Transporter expression and transport studies in Xenopus laevis oocytes

cRNA was prepared by in vitro transcription from the SP6 promoter of CAT-3-GFP-pSP64T (mMessage mMachine in vitro transcription kit, Ambion Inc, Austin, TX, USA) (Vekony et al. 2001). Seventeen nanograms of human CAT-3-GFP cRNA were injected into each X. laevis oocyte (Dumont stages V–VI). Noninjected oocytes were used as controls. Arginine uptake was determined 3 days after injection of cRNA as previously described (Closs et al. 1997). Briefly, oocytes were washed in uptake solution (100 mM NaCl, 2 mM KCl, 1 mM MgCl2, 1 mM CaCl2, 5 mM HEPES, 5 mM Tris, pH 7.5) containing 1 mM unlabeled arginine then transferred to the same solution supplemented with 0.37 MBq/ml L-[2,3,4-3H]arginine monohydrochloride (MP), 1.59TBq/mmol. After incubation for 15 min at 20 °C, the oocytes were washed four times in ice-cold uptake solution and solubilized individually in 2 % sodium dodecyl sulfate (SDS). The incorporated radioactivity was quantified in a liquid scintillation counter (Tri-Carb 2810 TR, Perkin Elmer).

Oocyte lysates and biotinylation of cell surface proteins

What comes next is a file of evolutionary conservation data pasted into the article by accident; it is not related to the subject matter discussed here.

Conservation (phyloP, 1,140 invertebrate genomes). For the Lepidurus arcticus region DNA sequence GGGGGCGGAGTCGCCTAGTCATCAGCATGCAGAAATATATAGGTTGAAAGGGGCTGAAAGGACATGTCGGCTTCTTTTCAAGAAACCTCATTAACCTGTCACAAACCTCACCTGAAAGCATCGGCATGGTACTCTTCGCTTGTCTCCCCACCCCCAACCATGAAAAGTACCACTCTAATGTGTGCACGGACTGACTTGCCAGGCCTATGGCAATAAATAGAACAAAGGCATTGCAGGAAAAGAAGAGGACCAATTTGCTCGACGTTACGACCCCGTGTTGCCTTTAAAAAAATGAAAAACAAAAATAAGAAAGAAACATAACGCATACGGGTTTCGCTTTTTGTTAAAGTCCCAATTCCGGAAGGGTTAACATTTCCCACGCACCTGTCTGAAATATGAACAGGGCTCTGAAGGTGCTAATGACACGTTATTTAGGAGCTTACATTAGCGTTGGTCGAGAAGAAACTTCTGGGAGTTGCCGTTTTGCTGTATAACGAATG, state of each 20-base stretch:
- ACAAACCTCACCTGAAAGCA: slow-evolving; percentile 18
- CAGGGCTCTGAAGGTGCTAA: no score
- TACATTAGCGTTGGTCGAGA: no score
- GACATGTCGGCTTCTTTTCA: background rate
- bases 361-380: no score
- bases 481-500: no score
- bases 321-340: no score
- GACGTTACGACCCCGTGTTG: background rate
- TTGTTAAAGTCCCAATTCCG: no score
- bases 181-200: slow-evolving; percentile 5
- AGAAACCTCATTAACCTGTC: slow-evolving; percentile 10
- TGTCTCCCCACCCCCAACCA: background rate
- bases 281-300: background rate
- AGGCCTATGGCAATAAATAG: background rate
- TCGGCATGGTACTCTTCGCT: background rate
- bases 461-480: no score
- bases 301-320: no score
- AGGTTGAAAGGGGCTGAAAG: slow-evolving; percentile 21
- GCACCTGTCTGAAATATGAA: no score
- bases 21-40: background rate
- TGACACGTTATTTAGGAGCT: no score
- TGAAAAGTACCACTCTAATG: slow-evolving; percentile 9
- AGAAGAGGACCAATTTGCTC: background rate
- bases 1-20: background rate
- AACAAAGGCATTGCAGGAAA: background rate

All steps were performed at 4 °C, as previously described (Beyer et al. 2013). Briefly, ten oocytes were each incubated for 30 min with membrane impermeable EZ-Link™Sulfo-NHS-SS-Biotin (Sulfosuccinimidyl-2-(biotinoamido)ethyl-1,3-dithiopropionate, Thermo Fisher Scientific Inc., Rockford; 1 mg/ml in PBSmod/CM). The biotinylation reaction was stopped by incubating the oocytes in PBSmod containing 50 mM NH4Cl for 10 min. After lysis in 200 μl radioimmune precipitation assay buffer (RIPA: 1 % deoxycholate, 1 % Triton X-100, 0.1 % SDS, 150 mM NaCl, 2 mM MgCl2, 10 mM Tris–HCl pH 7.2) containing protease inhibitors (Complete Mini EDTA-free protease inhibitor tablets, Roche, Basel), an aliquot of each whole oocyte lysate was mixed directly with an equal volume of 2 × sample buffer (125 mM Tris base, 20 % glycerol (v/v), 5 % SDS, 0.001 % bromphenol blue (m/v), 8 M urea, 2 % mercaptoethanol) and incubated for 10 min at 37 °C. The remaining lysate was incubated overnight with avidin-coated Sepharose beads (NeutrAvidin® UltraLink® Resin, Thermo Fisher Scientific Inc., Rockford) to recover the biotinylated surface proteins. The beads were then washed three times with RIPA containing protease inhibitors (PMSF 200 µM). Biotinylated proteins were released from the beads by incubation in 2× sample buffer for 10 min at 37 °C. Oocytes lysates were then separated by 7.5 or 12.5 % SDS-PAGE and tank-blotted onto nitrocellulose membranes, as previously described (Beyer et al. 2013). CAT-3 proteins on the blots were stained by incubation with rabbit polyclonal GFP antibody (Clontech Living colors #632460, 1:3000) overnight at 4 °C followed by goat anti-rabbit IgG, H&L chain-specific peroxidase conjugate (Calbiochem #401393, 1:15,000) for 1 h at room temperature. The blots were then incubated for 1 min with the chemiluminescence reagent (Western Lightning® ECL-Plus, Perkin Elmer, USA) and exposed to chemiluminescence films (Hyperfilm ECL, GE Healthcare Life Sciences, UK). Signal intensity was quantified using Chemidoc® XRS with Quantity One software (BioRad, Berkeley, USA). For standardization, membranes were stained with a mouse monoclonal anti-ß-tubulin antibody (T 4026, Sigma-Aldrich, Deisenhofen, 1:5000) and a rabbit anti-mouse IgG peroxidase conjugate (A 9044, Sigma-Aldrich, Deisenhofen, 1:5000).